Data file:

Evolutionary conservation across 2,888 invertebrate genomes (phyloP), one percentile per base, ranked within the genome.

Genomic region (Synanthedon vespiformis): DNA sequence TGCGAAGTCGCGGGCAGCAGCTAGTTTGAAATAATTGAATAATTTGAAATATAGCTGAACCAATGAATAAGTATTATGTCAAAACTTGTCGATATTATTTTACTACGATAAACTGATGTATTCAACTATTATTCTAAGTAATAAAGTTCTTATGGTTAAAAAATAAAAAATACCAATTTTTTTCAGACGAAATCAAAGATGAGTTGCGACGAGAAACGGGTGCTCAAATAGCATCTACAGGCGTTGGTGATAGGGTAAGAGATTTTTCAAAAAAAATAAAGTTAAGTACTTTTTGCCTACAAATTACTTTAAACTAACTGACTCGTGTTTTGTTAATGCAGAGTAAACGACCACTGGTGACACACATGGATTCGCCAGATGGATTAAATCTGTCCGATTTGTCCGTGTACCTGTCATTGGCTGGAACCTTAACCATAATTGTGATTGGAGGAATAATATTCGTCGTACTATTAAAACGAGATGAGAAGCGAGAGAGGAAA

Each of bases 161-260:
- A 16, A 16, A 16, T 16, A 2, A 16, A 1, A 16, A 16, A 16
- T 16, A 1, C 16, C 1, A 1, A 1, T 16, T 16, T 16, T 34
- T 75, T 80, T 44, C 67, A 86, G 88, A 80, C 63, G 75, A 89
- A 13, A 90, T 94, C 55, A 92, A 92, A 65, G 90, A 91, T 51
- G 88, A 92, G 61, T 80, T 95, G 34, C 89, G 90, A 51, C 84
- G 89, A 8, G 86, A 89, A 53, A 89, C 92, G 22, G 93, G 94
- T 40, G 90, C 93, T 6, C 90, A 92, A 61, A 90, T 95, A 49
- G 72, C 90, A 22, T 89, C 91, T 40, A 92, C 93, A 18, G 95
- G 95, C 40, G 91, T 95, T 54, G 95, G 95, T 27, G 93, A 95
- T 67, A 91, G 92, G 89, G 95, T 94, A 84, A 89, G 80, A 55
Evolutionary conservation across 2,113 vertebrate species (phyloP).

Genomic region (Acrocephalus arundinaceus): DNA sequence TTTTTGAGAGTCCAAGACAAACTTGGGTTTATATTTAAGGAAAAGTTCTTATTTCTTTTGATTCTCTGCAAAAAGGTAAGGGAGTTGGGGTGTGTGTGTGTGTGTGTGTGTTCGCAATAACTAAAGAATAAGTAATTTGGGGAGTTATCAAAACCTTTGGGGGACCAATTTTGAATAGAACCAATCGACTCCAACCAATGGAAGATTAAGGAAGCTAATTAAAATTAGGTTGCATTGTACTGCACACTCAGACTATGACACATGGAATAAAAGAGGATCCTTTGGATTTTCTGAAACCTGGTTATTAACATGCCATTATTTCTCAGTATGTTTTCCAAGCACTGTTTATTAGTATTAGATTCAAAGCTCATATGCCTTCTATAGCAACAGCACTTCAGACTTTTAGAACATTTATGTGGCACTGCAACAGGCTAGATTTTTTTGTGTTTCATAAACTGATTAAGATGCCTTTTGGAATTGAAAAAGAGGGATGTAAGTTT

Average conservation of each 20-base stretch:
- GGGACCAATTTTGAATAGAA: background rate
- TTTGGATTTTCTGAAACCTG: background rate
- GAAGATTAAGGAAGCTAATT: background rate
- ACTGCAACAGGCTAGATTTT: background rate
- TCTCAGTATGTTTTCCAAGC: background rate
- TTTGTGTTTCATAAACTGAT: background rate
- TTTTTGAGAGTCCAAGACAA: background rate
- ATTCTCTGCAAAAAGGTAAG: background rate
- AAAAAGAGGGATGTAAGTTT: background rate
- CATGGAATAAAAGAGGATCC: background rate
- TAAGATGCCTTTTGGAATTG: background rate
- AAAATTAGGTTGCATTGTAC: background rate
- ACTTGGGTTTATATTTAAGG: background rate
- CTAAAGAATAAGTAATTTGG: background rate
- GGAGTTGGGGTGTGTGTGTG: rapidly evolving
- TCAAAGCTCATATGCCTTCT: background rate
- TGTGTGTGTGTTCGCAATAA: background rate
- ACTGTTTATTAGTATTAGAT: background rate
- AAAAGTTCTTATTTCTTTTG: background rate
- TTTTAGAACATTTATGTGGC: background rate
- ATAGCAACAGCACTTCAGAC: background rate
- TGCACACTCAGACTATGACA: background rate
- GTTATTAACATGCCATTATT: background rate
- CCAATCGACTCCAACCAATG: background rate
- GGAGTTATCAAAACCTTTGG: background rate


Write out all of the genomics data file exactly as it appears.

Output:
Evolutionary conservation across 2,888 invertebrate genomes (phyloP), one percentile per base, ranked within the genome.

Genomic region (Synanthedon vespiformis): DNA sequence TGCGAAGTCGCGGGCAGCAGCTAGTTTGAAATAATTGAATAATTTGAAATATAGCTGAACCAATGAATAAGTATTATGTCAAAACTTGTCGATATTATTTTACTACGATAAACTGATGTATTCAACTATTATTCTAAGTAATAAAGTTCTTATGGTTAAAAAATAAAAAATACCAATTTTTTTCAGACGAAATCAAAGATGAGTTGCGACGAGAAACGGGTGCTCAAATAGCATCTACAGGCGTTGGTGATAGGGTAAGAGATTTTTCAAAAAAAATAAAGTTAAGTACTTTTTGCCTACAAATTACTTTAAACTAACTGACTCGTGTTTTGTTAATGCAGAGTAAACGACCACTGGTGACACACATGGATTCGCCAGATGGATTAAATCTGTCCGATTTGTCCGTGTACCTGTCATTGGCTGGAACCTTAACCATAATTGTGATTGGAGGAATAATATTCGTCGTACTATTAAAACGAGATGAGAAGCGAGAGAGGAAA

Each of bases 161-260:
- A 16, A 16, A 16, T 16, A 2, A 16, A 1, A 16, A 16, A 16
- T 16, A 1, C 16, C 1, A 1, A 1, T 16, T 16, T 16, T 34
- T 75, T 80, T 44, C 67, A 86, G 88, A 80, C 63, G 75, A 89
- A 13, A 90, T 94, C 55, A 92, A 92, A 65, G 90, A 91, T 51
- G 88, A 92, G 61, T 80, T 95, G 34, C 89, G 90, A 51, C 84
- G 89, A 8, G 86, A 89, A 53, A 89, C 92, G 22, G 93, G 94
- T 40, G 90, C 93, T 6, C 90, A 92, A 61, A 90, T 95, A 49
- G 72, C 90, A 22, T 89, C 91, T 40, A 92, C 93, A 18, G 95
- G 95, C 40, G 91, T 95, T 54, G 95, G 95, T 27, G 93, A 95
- T 67, A 91, G 92, G 89, G 95, T 94, A 84, A 89, G 80, A 55
Evolutionary conservation across 2,113 vertebrate species (phyloP).

Genomic region (Acrocephalus arundinaceus): DNA sequence TTTTTGAGAGTCCAAGACAAACTTGGGTTTATATTTAAGGAAAAGTTCTTATTTCTTTTGATTCTCTGCAAAAAGGTAAGGGAGTTGGGGTGTGTGTGTGTGTGTGTGTGTTCGCAATAACTAAAGAATAAGTAATTTGGGGAGTTATCAAAACCTTTGGGGGACCAATTTTGAATAGAACCAATCGACTCCAACCAATGGAAGATTAAGGAAGCTAATTAAAATTAGGTTGCATTGTACTGCACACTCAGACTATGACACATGGAATAAAAGAGGATCCTTTGGATTTTCTGAAACCTGGTTATTAACATGCCATTATTTCTCAGTATGTTTTCCAAGCACTGTTTATTAGTATTAGATTCAAAGCTCATATGCCTTCTATAGCAACAGCACTTCAGACTTTTAGAACATTTATGTGGCACTGCAACAGGCTAGATTTTTTTGTGTTTCATAAACTGATTAAGATGCCTTTTGGAATTGAAAAAGAGGGATGTAAGTTT

Average conservation of each 20-base stretch:
- GGGACCAATTTTGAATAGAA: background rate
- TTTGGATTTTCTGAAACCTG: background rate
- GAAGATTAAGGAAGCTAATT: background rate
- ACTGCAACAGGCTAGATTTT: background rate
- TCTCAGTATGTTTTCCAAGC: background rate
- TTTGTGTTTCATAAACTGAT: background rate
- TTTTTGAGAGTCCAAGACAA: background rate
- ATTCTCTGCAAAAAGGTAAG: background rate
- AAAAAGAGGGATGTAAGTTT: background rate
- CATGGAATAAAAGAGGATCC: background rate
- TAAGATGCCTTTTGGAATTG: background rate
- AAAATTAGGTTGCATTGTAC: background rate
- ACTTGGGTTTATATTTAAGG: background rate
- CTAAAGAATAAGTAATTTGG: background rate
- GGAGTTGGGGTGTGTGTGTG: rapidly evolving
- TCAAAGCTCATATGCCTTCT: background rate
- TGTGTGTGTGTTCGCAATAA: background rate
- ACTGTTTATTAGTATTAGAT: background rate
- AAAAGTTCTTATTTCTTTTG: background rate
- TTTTAGAACATTTATGTGGC: background rate
- ATAGCAACAGCACTTCAGAC: background rate
- TGCACACTCAGACTATGACA: background rate
- GTTATTAACATGCCATTATT: background rate
- CCAATCGACTCCAACCAATG: background rate
- GGAGTTATCAAAACCTTTGG: background rate